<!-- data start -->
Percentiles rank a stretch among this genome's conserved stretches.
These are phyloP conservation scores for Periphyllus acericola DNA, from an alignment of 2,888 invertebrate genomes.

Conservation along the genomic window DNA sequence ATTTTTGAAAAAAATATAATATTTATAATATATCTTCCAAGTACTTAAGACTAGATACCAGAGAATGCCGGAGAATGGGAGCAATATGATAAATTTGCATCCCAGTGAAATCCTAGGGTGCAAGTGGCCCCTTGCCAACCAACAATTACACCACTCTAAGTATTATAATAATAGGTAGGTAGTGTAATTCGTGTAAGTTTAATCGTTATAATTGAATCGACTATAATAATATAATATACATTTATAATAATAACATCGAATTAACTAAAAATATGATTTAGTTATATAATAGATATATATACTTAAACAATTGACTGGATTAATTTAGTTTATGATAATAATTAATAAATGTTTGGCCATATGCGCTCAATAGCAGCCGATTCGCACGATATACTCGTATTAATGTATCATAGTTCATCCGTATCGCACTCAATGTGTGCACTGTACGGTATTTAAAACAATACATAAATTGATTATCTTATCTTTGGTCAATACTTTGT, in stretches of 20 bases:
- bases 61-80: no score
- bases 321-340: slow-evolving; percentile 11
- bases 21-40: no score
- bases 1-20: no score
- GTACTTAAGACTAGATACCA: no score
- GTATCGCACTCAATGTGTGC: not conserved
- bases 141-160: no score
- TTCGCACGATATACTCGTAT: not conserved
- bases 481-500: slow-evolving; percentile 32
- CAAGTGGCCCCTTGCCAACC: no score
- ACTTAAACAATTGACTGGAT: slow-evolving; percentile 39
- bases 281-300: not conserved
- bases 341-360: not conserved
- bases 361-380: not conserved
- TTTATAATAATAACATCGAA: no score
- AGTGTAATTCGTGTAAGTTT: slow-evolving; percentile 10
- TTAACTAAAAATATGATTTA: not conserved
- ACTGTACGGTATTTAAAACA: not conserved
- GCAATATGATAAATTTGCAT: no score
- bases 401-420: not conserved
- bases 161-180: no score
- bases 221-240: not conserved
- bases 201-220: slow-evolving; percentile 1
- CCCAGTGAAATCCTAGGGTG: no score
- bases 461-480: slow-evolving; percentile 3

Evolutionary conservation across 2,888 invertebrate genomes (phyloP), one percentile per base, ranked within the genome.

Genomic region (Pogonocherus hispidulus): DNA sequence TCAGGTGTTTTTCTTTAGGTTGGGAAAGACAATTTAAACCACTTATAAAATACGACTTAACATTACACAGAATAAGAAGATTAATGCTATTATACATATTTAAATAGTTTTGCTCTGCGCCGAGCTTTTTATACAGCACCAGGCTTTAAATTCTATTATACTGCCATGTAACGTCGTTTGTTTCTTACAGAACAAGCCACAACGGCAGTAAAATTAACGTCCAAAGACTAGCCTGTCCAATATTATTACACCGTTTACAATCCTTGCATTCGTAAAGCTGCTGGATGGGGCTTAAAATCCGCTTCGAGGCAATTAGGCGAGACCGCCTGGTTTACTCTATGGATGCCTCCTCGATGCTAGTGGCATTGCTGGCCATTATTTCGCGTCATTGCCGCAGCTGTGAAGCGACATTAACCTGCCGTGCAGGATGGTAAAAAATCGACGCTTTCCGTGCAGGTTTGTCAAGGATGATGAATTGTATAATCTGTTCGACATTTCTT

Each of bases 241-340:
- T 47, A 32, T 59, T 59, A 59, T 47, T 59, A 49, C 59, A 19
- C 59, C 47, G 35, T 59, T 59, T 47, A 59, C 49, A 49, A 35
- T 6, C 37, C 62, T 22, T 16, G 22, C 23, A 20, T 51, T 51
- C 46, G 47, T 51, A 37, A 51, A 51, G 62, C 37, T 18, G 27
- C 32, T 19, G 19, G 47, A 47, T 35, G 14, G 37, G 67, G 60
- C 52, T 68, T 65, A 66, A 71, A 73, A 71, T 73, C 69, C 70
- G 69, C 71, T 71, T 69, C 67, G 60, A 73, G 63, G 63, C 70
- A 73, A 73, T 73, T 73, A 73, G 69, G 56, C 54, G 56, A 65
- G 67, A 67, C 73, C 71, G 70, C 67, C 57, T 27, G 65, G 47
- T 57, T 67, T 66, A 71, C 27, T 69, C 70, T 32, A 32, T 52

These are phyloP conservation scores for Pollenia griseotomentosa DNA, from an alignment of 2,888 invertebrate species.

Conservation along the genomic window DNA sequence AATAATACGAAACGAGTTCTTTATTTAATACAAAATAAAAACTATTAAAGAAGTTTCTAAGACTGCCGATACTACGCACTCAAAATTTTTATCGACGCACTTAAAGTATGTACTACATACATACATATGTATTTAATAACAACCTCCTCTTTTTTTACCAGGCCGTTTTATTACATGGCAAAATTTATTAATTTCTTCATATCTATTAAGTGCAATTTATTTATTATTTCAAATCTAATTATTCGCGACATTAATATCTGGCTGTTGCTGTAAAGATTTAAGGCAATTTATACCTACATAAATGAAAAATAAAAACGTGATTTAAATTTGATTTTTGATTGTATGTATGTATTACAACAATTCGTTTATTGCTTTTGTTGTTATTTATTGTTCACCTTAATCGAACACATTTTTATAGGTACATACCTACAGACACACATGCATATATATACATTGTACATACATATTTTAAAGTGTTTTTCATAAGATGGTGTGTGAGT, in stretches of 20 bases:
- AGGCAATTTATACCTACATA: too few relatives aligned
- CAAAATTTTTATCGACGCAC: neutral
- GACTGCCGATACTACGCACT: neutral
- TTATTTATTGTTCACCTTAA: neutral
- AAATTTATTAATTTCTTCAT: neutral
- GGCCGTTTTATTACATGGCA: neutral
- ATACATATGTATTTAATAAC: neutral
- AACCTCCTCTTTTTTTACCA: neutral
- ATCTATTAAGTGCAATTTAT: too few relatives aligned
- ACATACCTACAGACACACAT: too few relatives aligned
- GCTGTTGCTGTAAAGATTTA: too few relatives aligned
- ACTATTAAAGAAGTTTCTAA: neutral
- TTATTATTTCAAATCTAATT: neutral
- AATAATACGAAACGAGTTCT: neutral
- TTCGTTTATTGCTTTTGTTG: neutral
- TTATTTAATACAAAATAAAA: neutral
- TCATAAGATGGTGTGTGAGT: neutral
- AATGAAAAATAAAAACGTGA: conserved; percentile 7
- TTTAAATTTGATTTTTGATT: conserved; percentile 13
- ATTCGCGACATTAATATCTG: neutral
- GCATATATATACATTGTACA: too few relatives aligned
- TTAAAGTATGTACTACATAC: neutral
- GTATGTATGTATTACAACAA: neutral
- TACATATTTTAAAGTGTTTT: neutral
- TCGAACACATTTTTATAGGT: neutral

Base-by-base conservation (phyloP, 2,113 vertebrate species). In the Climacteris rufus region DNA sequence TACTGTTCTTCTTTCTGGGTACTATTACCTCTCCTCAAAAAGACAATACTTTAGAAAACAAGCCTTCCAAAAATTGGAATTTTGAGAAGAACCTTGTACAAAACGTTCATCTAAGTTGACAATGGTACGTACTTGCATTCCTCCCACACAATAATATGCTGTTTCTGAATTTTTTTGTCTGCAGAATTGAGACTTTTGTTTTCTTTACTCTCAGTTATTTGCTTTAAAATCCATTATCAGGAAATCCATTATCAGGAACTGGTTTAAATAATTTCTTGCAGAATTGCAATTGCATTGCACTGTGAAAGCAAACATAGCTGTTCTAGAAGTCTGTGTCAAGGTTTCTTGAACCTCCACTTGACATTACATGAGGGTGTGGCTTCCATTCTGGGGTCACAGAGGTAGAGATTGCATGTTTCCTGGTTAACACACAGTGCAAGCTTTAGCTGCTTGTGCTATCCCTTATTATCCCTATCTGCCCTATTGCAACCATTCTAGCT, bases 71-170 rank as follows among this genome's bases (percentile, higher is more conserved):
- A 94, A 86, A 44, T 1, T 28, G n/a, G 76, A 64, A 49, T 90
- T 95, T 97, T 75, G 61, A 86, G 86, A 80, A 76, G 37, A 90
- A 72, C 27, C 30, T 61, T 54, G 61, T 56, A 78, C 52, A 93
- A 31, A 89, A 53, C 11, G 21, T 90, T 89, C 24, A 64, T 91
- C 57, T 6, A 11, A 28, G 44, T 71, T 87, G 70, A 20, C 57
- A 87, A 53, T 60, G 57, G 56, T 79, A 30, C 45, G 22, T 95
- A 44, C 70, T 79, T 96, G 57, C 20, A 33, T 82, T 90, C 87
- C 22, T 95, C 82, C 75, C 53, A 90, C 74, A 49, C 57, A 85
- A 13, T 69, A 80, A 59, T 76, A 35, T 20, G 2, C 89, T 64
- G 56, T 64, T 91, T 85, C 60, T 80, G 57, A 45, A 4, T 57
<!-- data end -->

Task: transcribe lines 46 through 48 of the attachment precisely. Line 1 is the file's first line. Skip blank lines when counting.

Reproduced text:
- GACTGCCGATACTACGCACT: neutral
- TTATTTATTGTTCACCTTAA: neutral
- AAATTTATTAATTTCTTCAT: neutral